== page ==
I had a conversation with the Zeiss factory and they said that one of the reasons there isn't a digital ZI is that finding the right sensor partner is very difficult - the customer requires very high quality and the sensor design (i.e. micro lenses etc) is specialist and partnering is not easy.
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Old 01-24-2012   #8
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Quote:
Originally Posted by sojournerphoto View Post
It looks excellent. But, the D3 appears to be resolving more detail at th ehigh iso's (look at the fruit pictures on the bowl) with more apparent noise - perhaps the noise reduction algorithms are diferent and the Fuji's a bit more invasive?
This is what I've wondered. I'd rather have noise and detail (or apparent sharpness) than noise-smearing even in RAW that loses detail. (Nikon appears to do that as well, but they lose very little detail.)
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Old 01-24-2012   #9
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Quote:
Originally Posted by celluloidprop View Post
This is what I've wondered. I'd rather have noise and detail (or apparent sharpness) than noise-smearing even in RAW that loses detail. (Nikon appears to do that as well, but they lose very little detail.)
My view as well.

The reason that Canon are kings of the astrophotography world (ignoring specialist sensors and webcams) is that they don't muck with the raw files like Nikon and others. If someone is stacking a thousand shots to manage noise, then any NR beforehand just hides the data. (an aside, but I like to hang a camera of my scope occasionally, at a much simpler level I should add)
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Old 01-24-2012   #10
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Quote:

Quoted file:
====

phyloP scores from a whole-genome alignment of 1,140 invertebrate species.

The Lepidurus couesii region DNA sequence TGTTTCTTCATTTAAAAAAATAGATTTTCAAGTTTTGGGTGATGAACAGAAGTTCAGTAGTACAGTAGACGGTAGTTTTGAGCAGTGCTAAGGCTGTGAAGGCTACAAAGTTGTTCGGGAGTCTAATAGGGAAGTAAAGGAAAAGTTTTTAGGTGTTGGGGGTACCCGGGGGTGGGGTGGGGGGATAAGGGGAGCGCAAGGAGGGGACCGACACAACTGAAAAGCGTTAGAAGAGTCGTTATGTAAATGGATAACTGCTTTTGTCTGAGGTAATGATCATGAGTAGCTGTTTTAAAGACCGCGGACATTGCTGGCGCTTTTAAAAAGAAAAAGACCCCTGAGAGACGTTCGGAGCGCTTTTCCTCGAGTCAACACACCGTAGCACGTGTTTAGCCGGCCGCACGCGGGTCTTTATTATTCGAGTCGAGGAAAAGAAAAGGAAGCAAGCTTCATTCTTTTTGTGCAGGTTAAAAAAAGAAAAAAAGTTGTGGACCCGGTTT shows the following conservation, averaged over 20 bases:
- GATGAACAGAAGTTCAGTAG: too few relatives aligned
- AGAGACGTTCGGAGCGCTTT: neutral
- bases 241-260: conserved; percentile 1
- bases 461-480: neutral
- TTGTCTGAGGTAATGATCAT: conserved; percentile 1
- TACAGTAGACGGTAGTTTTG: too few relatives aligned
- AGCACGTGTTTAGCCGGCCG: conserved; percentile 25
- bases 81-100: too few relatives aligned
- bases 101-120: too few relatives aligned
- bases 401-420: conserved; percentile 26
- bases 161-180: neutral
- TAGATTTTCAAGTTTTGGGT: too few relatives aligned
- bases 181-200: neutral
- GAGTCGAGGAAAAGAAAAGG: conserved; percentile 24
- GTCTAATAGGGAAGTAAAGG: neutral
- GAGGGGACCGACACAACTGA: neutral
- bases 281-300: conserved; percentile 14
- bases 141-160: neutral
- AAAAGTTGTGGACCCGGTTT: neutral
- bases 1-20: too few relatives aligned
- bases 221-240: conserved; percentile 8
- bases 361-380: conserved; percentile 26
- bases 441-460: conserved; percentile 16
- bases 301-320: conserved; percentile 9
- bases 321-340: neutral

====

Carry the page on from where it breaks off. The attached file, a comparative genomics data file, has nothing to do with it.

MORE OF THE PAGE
Originally Posted by f6andBthere View Post
From what I can see the X-Pro at 6400 is superior to the D700 ... we always supected it was going to be good based on what the little X100 is capable of. Sensor technology has gone ahead in leaps and bounds of late!

I wonder what the boys and girls in Solms have in store for us?
A clean 800 ISO ?
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Old 01-25-2012   #11
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High ISO, the be-all-end-all of photography!

Based on the X100, the X-Pro1 will have very good resolving power without appearing muddy or smudged. I think it would be more appropriate to judge the X-Pro1 for resolving power vs. an APS-C DSLR (despite Fuji's sensor claims).
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Old 01-25-2012   #12
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I think that for the last few years the high iso capability has been just fine for most photographers. Improvements are always welcome but are they necessary in most cases. I think it is pretty good if the X-Pro 1 can come close to matching a D3 at high iso considering it is using a smaller sensor. Fuji deserves some credit for this if it turns out to be true.

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Old 01-25-2012   #13
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I look at my D700's files at 6400 occasionally and wish they were better ... not often but now and then I do actually yearn for one more stop!